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Risk of anaphylaxis after vaccination low :

December 8, 2015
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Anaphylaxis after vaccination was rare in all age groups, and no cases were identified in children younger than 4 years old, according to an analysis of Vaccine Safety Datalink (VSD) data from 2009-’11 and a review of medical records.

An Institute of Medicine committee recently concluded that evidence supports a causal relationship between anaphylaxis and several vaccines, including measles-mumps-rubella, varicella and influenza. The only population-based study on the risk of life-threatening allergic reactions from vaccines used VSD data from 1991-’97. Since then, the recommended immunization schedules have changed.

The authors of this study analyzed VSD data from Jan. 1, 2009, through Dec. 31, 2011, to estimate the incidence of anaphylaxis after vaccination in children and adults, and to describe demographic and clinical characteristics of confirmed cases. They identified potential cases of anaphylaxis using diagnosis and procedure codes. Then, they reviewed charts of potential cases to determine if they met the Brighton Collaboration criteria for anaphylaxis as well as if they had a history of or were treated for atopic conditions.

A total of 25,173,965 vaccine doses were administered at 17,606,500 visits. Researchers identified 33 confirmed vaccine-triggered anaphylaxis cases for a rate of 1.31 per million vaccine doses. No deaths were reported.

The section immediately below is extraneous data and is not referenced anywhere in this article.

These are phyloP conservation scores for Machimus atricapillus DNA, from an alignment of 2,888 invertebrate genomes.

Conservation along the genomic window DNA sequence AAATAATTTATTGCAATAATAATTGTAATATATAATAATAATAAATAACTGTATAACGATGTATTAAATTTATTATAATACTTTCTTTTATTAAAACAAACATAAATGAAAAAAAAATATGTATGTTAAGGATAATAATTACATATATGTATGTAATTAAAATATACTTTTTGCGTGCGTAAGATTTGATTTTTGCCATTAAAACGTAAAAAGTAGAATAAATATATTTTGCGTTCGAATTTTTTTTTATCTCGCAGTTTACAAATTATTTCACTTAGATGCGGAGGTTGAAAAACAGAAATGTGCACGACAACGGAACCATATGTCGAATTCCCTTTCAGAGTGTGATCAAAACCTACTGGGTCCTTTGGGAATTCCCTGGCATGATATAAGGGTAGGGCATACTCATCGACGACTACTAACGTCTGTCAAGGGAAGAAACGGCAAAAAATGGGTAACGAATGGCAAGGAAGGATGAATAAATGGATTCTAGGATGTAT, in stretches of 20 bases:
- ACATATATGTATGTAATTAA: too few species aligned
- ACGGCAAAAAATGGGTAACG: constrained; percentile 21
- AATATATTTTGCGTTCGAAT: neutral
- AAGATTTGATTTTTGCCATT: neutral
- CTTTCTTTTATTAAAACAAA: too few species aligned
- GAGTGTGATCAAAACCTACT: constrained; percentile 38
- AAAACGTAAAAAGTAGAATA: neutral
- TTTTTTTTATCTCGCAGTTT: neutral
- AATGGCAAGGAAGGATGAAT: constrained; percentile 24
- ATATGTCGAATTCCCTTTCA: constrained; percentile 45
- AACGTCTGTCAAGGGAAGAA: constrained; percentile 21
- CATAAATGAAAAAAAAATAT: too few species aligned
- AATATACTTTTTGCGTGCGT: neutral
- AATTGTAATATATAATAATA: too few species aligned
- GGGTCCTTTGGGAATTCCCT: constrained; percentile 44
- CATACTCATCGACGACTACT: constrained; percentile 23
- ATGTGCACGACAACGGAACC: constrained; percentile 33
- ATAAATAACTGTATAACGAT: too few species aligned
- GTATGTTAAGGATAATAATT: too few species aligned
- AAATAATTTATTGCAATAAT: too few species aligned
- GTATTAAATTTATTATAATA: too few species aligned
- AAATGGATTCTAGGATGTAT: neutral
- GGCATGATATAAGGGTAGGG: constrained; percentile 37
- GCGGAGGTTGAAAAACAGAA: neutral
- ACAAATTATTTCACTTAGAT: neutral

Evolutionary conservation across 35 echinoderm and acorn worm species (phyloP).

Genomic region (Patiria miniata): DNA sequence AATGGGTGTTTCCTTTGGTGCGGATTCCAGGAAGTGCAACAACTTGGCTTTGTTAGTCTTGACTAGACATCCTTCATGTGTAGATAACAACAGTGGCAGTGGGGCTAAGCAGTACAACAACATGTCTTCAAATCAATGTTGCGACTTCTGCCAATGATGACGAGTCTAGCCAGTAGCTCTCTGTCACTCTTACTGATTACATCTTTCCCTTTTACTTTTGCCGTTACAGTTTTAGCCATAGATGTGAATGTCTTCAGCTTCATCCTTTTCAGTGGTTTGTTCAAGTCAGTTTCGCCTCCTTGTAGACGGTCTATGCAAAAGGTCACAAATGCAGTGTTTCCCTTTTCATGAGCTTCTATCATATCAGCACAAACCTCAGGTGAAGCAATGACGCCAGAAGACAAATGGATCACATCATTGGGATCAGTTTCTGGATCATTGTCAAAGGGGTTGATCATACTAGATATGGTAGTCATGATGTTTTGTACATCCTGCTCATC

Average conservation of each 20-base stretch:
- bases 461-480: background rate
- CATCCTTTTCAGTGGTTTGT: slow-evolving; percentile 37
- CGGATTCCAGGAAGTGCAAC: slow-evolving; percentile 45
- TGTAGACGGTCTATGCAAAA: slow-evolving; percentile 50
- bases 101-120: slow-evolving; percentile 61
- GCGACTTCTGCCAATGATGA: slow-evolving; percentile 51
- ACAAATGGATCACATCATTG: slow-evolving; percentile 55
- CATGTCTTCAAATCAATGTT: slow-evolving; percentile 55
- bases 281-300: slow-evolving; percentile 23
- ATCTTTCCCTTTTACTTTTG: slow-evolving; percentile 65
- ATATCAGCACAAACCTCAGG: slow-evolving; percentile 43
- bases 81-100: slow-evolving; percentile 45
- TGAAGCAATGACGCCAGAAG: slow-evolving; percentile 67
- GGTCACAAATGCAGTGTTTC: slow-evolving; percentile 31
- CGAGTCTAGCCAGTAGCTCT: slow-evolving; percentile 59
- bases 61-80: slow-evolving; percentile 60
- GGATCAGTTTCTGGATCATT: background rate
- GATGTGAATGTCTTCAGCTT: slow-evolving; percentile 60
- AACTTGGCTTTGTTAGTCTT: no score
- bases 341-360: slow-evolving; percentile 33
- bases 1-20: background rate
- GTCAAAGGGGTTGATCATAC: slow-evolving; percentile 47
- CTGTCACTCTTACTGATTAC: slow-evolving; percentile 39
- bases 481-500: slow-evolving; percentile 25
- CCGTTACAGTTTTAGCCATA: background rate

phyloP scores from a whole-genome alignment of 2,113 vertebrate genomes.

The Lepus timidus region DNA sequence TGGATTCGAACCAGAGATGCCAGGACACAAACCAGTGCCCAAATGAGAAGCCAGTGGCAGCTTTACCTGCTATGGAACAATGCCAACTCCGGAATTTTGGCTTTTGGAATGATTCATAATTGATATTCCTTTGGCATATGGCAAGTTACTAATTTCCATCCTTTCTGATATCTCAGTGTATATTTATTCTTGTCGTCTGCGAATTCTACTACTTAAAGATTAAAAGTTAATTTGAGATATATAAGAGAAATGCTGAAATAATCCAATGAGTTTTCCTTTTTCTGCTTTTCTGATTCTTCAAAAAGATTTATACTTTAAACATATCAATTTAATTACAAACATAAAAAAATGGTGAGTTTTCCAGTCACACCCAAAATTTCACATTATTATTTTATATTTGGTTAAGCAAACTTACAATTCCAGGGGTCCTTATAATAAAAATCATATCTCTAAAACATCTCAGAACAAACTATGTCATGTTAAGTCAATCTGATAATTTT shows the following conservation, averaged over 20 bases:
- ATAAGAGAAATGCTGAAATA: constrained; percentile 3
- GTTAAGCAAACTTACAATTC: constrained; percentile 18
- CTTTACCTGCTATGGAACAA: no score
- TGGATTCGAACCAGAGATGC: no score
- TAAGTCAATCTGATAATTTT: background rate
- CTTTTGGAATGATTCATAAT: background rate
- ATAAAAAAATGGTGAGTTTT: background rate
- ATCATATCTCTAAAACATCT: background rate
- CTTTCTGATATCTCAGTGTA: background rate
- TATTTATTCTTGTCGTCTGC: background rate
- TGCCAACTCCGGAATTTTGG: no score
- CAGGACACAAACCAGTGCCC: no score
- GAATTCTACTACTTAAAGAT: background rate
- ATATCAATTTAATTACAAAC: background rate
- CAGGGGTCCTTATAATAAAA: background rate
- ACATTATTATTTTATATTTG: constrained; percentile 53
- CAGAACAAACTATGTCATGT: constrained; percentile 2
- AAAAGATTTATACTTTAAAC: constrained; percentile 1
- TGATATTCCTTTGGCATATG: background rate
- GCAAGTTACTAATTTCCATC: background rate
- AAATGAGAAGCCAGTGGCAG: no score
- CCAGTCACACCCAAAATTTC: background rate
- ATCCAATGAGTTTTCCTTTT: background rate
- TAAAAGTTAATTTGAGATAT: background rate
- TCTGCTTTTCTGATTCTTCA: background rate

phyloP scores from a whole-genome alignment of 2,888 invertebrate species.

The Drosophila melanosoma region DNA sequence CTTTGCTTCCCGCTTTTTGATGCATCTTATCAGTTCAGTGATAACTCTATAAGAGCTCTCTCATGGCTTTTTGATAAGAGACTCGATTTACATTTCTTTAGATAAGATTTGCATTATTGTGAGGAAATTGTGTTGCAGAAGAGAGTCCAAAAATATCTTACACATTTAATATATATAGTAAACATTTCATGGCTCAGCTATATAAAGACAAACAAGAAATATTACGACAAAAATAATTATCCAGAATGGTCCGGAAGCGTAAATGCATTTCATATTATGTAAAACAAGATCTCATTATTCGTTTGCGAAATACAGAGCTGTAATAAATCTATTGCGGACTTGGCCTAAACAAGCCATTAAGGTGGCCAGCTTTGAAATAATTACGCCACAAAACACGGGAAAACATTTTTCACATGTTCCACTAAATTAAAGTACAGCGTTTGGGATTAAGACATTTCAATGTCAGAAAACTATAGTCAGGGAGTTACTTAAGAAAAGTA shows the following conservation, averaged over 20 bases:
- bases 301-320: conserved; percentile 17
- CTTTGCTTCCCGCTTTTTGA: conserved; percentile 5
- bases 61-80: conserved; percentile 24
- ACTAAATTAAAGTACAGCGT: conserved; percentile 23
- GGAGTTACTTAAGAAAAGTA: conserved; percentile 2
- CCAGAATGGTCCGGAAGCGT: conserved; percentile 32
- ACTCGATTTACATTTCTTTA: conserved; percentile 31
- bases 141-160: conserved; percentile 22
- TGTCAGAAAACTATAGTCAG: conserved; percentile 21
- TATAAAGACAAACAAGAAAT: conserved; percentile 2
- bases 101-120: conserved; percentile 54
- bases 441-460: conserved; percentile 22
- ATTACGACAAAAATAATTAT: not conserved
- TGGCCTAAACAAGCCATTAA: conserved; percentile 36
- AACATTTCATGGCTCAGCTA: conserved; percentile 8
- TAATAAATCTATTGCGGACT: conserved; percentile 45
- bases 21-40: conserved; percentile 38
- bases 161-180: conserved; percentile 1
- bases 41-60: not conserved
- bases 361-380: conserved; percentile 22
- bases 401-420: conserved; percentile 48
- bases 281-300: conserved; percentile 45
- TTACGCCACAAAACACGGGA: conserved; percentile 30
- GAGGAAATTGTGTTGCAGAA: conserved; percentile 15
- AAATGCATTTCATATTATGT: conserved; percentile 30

It was difficult to determine rates for individual vaccines because most were given with other vaccines. Among vaccines given alone, those that most frequently caused anaphylaxis were inactivated trivalent influenza vaccine (1.35 cases per million doses) and inactivated monovalent influenza vaccine (1.83 cases per million doses).

In addition, 28 (85%) of the cases had a history of atopic disease. Symptoms occurred within 30 minutes for eight cases, 30-120 minutes for eight cases and two to four hours for 10 cases.

The authors noted that although epinephrine is the recommended treatment for anaphylaxis, it was given to only 15 (45%) cases, while 28 (85%) cases were treated with antihistamines and 17 (52%) with corticosteroids.

They concluded that although anaphylaxis after vaccination is rare, vaccine providers should be prepared to treat the potentially life-threatening allergic reaction.

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